The leading theory for what the hell just happened is what you might call billionaire glut: Thanks to the U.S. economy’s increasing propensity for concentrating all its wealth in a tiny number of people, there are a heck of a lot more rich guys like Ballmer in the market for sports teams these days, and not an appreciably larger number of sports teams for sale. That imbalance of supply and demand drives prices through the roof, with would-be hoops magnates bidding each other into oblivion in order to find something to buy with their money. (It’s not too unlike the real estate market in places like Vancouver, where Asia’s one-percenters have created a housing bubble by buying up condos left and right simply as a place to park their money — though you could argue that owning an NBA team, even the Clippers, is more fun than an apartment in Vancouver.) It has to stop somewhere, and it could yet be that $2 billion for the Clippers will be seen as an outlier — even Nate Silver, in his regression-analysis-driven projections of the effects of billionaire glut, could only come up with a Clippers value of $580-950 million — but it does help indicate why sale prices seem so suddenly out of whack with actual team revenues: These are rich men’s toys, yes, but they’re exclusive toys, and there are a lot more rich men wanting to be the ones to find them under their Christmas tree.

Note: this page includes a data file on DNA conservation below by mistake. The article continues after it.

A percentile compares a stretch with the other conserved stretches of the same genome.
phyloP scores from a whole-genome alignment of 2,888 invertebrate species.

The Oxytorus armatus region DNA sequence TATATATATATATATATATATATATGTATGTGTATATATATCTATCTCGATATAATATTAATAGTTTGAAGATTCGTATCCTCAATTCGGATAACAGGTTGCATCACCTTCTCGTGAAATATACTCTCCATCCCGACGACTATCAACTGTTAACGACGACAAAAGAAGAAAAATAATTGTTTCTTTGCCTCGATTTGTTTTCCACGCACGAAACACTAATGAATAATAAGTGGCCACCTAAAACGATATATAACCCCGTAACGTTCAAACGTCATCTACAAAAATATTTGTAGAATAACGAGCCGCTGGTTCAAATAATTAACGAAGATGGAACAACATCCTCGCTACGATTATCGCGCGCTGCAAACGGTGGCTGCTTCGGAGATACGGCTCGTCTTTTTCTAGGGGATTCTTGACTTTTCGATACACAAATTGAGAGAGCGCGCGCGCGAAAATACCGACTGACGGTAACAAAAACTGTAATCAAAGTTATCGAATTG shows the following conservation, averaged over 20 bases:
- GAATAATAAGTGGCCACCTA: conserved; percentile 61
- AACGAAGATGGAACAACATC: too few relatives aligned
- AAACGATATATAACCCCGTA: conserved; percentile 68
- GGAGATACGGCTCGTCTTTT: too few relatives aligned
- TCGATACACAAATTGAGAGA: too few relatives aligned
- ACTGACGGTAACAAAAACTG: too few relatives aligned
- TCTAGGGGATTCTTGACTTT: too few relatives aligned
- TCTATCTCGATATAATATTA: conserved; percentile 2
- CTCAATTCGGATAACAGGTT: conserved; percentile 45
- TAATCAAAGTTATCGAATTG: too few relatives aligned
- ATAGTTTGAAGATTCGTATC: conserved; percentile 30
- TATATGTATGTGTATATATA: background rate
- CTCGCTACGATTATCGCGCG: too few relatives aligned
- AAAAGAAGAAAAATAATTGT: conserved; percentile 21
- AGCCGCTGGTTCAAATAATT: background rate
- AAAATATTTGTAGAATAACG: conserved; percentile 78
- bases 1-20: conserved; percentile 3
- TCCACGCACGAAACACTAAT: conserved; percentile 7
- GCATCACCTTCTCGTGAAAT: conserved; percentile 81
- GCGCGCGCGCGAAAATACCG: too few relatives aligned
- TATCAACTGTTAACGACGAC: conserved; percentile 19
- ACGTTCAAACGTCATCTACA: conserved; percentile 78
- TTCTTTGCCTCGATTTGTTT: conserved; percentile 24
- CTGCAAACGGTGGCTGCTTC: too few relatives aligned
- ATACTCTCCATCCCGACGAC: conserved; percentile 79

The fact that it’s Ballmer who is Clippers owner-in-waiting, meanwhile, means that he’ll no longer be part of Chris Hansen’s proposed ownership group in Seattle, where he was the moneybags behind Hansen’s hey-kids-let’s-put-up-an-NBA-team enthusiasm. Hansen’s supporters are trying to put a happy face on this, but with no team, no deep-pocketed partner, and an arena deal that expires in 2017, things aren’t looking too rosy right now. Though maybe once the NBA sees what nutso prices those billionaires are willing to pay for teams, they’ll rethink expansion.

Could Seattle get an NHL team to play in KeyArena? (SPOILER: no)

NHL officials may be decidedly noncommittal about putting a team in Seattle, but that isn’t stopping the sports media from getting all excited about how Seattle may be getting an NHL team, dudes! Or at least speculating where one would play, with the Seattle Times sports business writer Geoff Baker speculating that maybe a team could play at the existing KeyArena: